Advertisement
YOU ARE HERE: LAT HomeCollections

Rocker's a role he can love, actually

Bill Nighy has a blast playing a boorish, aging pop star in Richard Curtis' new romantic comedy.

November 03, 2003|Steven Rosen | Special to The Times

"The bad granddad of rock 'n' roll? Yeah, that's me, I guess," Bill Nighy says, laughing at the thought of his late-blooming screen persona.

In Richard Curtis' romantic comedy "Love Actually," Nighy's Billy Mack -- a devil-may-care, foulmouthed aging British rock star -- is given the "bad granddad" moniker by a DJ. He has recorded and is promoting a loathsome (to him) version of the 1960s hit "Love Is All Around," with lyrics altered for Christmas. (The film opens Friday.) His dubious publicity tactics include impertinent and often-salacious remarks on interview shows. With his "stray cat blues" of a scratchy and growling voice, he gleefully cackles and snorts through his outrageous remarks. Whether or not he's too old to rock and roll, he's certainly too old to be polite. The record stinks, he says, so please buy it. He's having a blast -- as is Nighy in the part.

This is Nighy's second turn as an aging rocker. In 1998's "Still Crazy," another comedy, he played the fumblingly insecure, frightened and wife-dependent lead singer of a 1970s-era British band attempting a comeback tour. It was "This Is Spinal Tap" humor, but undercut with melancholy and pathos. His character anticipated the Ozzy Osbourne we came to know on "The Osbournes."

"We have rock 'n' roll pioneers now -- they're my generation or slightly older than me," says Nighy, 53, sipping a Coke with lime on a restaurant patio. "We never had middle-aged rock 'n' rollers before because there was never rock 'n' roll before. So this is a new breed of survivor. And I seem to have the legs for it, apparently. In the 1970s, you had to have legs so thin you could get into those skin-tight pants."

Indeed he does. Tall and slender, wearing a blazer over a blue sports shirt with his long legs packed into crisply pressed slacks, the British actor has a casually proper look far removed from his visually loud on-screen rockers. His thick black glasses tucked in a pocket so his blue eyes are unobscured, thinning brown hair gently brushed back, he exudes quiet politesse. If he were a British rock star, he'd be shyly debonair and erudite like Bryan Ferry. He even greets the arrival of his Coke with a liltingly delivered "lovely, smashing" compliment to the waiter.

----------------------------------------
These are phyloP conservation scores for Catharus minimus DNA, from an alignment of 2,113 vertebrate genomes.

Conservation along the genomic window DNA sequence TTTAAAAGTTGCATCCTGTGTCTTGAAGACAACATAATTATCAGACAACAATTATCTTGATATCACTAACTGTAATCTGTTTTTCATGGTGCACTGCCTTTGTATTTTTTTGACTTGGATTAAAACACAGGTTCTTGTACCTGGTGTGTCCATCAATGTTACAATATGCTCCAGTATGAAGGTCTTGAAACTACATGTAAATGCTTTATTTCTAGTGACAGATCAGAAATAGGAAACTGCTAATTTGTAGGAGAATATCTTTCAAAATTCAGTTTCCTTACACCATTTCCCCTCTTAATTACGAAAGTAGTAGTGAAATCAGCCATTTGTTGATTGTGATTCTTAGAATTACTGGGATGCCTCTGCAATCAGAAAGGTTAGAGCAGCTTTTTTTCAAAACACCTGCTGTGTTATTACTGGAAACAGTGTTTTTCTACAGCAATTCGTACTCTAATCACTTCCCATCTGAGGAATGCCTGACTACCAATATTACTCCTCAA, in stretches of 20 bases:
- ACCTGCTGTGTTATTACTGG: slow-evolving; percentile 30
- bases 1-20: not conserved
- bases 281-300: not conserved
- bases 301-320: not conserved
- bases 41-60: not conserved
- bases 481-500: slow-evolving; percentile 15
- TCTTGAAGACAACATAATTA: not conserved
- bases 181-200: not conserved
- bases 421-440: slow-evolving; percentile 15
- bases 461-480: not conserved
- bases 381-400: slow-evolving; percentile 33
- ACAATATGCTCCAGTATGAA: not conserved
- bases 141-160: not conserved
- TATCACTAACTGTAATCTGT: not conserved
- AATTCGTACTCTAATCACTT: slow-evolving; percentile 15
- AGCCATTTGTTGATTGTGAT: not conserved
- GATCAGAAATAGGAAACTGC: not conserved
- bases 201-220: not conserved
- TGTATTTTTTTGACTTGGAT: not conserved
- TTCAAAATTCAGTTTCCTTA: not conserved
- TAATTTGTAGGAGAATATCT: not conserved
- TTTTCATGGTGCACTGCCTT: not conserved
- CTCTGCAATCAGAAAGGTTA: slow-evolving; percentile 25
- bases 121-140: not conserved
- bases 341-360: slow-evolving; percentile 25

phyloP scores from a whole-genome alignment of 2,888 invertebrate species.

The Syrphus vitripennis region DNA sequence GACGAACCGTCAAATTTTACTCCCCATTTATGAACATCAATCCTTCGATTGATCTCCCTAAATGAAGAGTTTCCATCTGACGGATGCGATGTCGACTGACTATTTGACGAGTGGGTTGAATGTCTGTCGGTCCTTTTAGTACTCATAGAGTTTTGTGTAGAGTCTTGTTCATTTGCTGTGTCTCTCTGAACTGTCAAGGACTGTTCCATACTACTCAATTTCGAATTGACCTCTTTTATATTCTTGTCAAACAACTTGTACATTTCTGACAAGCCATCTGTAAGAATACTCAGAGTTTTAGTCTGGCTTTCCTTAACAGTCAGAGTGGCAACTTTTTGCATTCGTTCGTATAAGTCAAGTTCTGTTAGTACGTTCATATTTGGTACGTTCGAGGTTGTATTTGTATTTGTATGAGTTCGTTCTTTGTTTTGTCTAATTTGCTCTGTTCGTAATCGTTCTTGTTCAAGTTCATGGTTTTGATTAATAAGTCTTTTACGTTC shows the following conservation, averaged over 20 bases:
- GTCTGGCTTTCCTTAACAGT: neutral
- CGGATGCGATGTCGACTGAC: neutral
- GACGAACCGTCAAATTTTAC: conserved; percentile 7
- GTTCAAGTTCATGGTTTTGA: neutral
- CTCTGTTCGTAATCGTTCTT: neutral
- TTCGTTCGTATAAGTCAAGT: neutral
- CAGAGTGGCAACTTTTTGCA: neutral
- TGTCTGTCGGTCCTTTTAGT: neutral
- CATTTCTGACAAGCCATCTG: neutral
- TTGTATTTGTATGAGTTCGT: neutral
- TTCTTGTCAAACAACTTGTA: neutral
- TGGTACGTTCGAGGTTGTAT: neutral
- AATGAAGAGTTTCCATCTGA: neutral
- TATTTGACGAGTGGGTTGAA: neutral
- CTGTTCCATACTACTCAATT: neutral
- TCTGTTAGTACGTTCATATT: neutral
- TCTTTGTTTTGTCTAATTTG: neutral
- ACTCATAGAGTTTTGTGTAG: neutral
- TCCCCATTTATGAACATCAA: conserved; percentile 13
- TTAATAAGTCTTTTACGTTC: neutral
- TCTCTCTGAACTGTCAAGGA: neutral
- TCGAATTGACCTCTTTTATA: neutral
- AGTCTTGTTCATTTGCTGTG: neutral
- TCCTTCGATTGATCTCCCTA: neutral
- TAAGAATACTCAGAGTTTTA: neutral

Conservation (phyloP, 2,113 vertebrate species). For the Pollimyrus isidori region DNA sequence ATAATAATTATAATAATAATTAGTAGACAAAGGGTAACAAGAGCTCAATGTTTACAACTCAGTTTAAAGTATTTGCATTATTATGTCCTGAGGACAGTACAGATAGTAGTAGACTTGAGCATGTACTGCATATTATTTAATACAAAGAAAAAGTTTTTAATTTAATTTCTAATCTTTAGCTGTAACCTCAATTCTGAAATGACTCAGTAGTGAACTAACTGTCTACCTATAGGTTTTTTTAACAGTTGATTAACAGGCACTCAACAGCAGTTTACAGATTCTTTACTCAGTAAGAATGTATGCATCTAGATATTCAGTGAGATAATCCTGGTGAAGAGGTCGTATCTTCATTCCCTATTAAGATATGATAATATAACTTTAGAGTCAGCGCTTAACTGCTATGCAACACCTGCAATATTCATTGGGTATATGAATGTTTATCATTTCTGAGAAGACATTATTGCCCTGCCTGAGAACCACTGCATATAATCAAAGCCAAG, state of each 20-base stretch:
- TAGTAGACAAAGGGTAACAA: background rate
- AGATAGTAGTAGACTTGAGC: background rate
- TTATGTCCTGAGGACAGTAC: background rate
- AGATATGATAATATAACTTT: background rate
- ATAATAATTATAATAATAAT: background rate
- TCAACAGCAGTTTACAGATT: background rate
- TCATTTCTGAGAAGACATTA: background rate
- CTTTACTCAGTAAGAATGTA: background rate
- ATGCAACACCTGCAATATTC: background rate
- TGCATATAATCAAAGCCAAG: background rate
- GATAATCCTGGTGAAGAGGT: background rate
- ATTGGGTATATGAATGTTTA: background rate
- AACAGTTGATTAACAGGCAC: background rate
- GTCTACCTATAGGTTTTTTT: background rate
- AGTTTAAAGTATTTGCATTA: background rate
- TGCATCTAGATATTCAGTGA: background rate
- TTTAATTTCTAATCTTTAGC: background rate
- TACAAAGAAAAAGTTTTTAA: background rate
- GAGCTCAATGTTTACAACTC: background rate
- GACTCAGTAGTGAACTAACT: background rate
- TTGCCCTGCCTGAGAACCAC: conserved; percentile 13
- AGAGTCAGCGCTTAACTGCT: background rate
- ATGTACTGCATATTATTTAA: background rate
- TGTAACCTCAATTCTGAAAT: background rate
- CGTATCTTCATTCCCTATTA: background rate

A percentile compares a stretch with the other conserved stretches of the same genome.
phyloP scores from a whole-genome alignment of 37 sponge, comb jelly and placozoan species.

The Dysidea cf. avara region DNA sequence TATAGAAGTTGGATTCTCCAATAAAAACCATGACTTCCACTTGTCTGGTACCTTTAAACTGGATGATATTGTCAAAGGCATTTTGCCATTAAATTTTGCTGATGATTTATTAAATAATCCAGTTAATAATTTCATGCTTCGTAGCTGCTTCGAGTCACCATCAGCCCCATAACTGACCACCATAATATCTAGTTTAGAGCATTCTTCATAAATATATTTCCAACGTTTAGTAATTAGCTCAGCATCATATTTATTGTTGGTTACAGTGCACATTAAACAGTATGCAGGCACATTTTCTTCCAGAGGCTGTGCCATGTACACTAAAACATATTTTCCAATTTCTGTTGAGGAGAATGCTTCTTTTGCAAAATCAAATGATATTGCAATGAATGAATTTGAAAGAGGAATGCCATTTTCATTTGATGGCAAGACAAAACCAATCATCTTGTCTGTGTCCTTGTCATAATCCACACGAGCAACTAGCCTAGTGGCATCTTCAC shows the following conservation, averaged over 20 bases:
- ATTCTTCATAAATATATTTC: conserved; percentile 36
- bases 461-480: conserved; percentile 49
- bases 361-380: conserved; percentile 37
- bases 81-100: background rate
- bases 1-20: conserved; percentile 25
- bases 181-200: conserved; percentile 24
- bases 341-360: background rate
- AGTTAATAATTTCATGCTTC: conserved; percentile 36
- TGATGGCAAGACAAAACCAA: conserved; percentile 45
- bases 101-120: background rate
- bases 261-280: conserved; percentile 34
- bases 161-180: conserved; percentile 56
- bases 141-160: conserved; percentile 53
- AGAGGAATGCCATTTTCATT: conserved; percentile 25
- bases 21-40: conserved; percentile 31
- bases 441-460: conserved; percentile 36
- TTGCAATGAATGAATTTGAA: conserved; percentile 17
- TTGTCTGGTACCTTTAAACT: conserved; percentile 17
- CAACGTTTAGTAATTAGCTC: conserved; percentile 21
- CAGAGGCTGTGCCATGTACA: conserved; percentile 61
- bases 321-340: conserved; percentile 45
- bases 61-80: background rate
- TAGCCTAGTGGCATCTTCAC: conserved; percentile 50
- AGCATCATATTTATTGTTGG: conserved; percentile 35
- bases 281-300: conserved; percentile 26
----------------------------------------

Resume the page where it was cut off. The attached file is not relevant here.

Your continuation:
This is only his second time in Los Angeles. The first was when "Still Crazy" received several Golden Globe nominations (but lost). "I'm terrible. I had never been to America until 'Still Crazy' came out," he says. "My only excuse is that all actors get out of the habit of going places unless it's part of their work. The idea is that if you leave, the phone will ring. And if you're like me, you spend a lot of time without money in the early days so you didn't go anywhere."

Nighy is like this in conversation, almost apologetic in responding to questions. He has a self-deprecating manner, along with a wry sense of wordplay, that makes him seem embarrassed about his career, even though he clearly is proud of his work.

"I have a kind of recognizably average British career," he says, without irony, before listing some enviable highlights. "I worked with David Hare a great deal, Tom Stoppard, Trevor Nunn. I've done world premieres of plays that I would suggest will be performed 200 years from now." During one of those productions, of Hare's "A Map of the World" at London's National Theatre, he met his wife, actress Diana Quick. They have a 19-year-old daughter.

In the 1980s, Nighy also started appearing on British television -- he most recently played a newspaper editor in the miniseries "State of Play." And he also made the odd movie. "And then I got to be in 'Still Crazy,' which meant I could play principal roles in the movies," he says. "And I've been in a number of independent British movies since."

"Love Actually" is actually his fourth film to reach American theaters this year, following British indies "Lawless Heart" and "I Capture the Castle" and the wide-release horror film "Underworld." In "Love Actually," Nighy could be called a scene stealer, no easy feat in an ensemble-cast film featuring Hugh Grant, Emma Thompson, Alan Rickman, Keira Knightley, Liam Neeson, Colin Firth, Laura Linney, Billy Bob Thornton and others. Curtis, the writer of "Four Weddings and a Funeral" and "Notting Hill," wrote and directed this bittersweet look at love and friendship in contemporary Britain. The characters range from the idealistic new prime minister (Grant) to the shameless sellout entertainer (Nighy). Not all the characters know each other, but there are degrees of connection among them.

Advertisement
Los Angeles Times Articles
|
|
|